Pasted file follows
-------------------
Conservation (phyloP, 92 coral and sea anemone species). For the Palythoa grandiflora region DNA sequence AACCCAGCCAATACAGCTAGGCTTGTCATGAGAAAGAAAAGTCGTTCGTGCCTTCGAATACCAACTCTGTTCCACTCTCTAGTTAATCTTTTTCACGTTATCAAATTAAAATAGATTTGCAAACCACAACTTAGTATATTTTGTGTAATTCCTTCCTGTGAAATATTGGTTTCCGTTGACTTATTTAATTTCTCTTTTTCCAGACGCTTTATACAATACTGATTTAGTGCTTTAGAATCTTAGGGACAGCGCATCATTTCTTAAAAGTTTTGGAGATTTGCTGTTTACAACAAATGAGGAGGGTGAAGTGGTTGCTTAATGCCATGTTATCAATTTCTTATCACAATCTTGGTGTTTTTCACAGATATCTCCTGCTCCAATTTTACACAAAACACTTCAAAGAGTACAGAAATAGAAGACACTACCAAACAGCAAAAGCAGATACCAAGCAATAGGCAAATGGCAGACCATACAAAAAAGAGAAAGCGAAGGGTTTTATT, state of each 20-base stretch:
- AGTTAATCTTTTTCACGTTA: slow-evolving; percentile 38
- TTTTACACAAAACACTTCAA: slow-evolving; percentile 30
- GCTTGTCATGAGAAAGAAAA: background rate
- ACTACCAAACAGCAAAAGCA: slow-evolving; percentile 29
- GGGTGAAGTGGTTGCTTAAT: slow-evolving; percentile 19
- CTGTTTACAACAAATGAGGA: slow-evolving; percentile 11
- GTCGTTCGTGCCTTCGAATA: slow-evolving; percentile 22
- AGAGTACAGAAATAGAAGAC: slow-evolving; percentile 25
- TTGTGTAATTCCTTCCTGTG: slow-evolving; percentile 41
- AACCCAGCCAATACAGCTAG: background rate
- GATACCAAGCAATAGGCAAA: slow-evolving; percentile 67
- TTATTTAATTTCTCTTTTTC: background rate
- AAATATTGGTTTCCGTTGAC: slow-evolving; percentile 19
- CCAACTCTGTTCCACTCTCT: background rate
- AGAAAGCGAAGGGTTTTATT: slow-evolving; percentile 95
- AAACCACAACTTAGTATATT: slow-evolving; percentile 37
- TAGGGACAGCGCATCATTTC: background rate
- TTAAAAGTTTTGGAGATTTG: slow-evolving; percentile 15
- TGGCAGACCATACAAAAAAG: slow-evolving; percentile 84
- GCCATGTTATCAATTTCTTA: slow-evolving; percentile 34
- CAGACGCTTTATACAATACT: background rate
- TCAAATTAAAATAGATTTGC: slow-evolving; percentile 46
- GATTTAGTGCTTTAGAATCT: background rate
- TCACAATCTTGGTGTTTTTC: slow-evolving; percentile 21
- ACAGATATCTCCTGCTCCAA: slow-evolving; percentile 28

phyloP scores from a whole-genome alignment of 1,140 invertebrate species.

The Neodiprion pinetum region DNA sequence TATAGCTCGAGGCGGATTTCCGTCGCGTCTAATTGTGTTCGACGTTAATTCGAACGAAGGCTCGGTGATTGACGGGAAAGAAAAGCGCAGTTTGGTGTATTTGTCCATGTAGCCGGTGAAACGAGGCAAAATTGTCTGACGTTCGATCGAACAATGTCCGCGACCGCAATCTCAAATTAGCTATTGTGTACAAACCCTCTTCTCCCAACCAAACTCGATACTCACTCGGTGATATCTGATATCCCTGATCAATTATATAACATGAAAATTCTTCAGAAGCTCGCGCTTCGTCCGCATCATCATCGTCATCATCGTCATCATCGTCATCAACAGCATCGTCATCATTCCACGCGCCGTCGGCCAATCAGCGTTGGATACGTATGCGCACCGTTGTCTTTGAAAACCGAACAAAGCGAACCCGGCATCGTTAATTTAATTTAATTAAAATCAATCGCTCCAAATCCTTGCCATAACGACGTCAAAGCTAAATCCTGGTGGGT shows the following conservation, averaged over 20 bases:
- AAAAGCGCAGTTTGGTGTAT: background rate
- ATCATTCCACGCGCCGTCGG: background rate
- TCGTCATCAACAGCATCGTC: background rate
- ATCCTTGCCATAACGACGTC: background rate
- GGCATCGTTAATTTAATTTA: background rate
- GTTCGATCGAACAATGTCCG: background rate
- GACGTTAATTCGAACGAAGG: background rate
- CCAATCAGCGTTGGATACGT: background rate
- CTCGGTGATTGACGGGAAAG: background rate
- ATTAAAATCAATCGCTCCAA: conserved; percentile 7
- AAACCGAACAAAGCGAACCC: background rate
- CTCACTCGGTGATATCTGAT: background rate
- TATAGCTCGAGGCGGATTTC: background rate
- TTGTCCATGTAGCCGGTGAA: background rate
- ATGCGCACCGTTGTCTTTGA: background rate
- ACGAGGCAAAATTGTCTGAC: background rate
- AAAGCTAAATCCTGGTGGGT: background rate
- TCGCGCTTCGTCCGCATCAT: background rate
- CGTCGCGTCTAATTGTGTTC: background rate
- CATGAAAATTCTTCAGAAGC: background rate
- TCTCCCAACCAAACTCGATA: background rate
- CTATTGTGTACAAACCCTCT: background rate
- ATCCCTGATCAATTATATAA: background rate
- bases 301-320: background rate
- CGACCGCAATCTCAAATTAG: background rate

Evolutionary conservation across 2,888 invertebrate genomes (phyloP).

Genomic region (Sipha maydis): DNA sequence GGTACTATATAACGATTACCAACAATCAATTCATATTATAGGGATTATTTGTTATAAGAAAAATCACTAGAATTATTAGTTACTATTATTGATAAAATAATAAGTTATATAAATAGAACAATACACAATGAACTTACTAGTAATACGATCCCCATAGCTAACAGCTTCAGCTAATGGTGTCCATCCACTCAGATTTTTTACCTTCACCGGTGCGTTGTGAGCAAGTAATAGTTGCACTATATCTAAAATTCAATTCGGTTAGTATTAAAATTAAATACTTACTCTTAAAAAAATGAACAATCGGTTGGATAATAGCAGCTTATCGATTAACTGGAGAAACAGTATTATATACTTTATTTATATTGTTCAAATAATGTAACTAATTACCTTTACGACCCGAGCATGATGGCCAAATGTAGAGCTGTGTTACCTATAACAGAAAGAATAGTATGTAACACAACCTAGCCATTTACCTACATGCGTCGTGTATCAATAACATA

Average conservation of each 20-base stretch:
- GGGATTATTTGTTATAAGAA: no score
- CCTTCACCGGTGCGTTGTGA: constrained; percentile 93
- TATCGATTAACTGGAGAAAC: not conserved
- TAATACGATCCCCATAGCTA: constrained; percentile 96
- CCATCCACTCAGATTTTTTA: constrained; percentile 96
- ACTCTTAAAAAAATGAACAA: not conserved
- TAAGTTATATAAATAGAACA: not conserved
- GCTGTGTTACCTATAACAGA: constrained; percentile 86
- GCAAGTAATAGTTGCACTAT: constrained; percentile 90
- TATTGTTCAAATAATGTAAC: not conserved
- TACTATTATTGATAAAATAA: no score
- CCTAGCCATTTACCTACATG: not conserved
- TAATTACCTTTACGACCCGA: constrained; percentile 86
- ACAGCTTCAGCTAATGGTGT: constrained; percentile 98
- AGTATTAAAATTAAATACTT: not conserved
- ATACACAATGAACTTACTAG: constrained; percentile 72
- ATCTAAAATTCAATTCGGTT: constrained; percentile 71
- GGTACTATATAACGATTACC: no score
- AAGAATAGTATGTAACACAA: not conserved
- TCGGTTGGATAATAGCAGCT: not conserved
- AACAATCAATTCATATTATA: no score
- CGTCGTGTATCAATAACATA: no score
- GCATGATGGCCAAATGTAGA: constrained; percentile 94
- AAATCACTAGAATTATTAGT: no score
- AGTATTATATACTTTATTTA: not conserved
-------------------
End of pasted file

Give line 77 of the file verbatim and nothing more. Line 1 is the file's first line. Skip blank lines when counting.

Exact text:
- AACAATCAATTCATATTATA: no score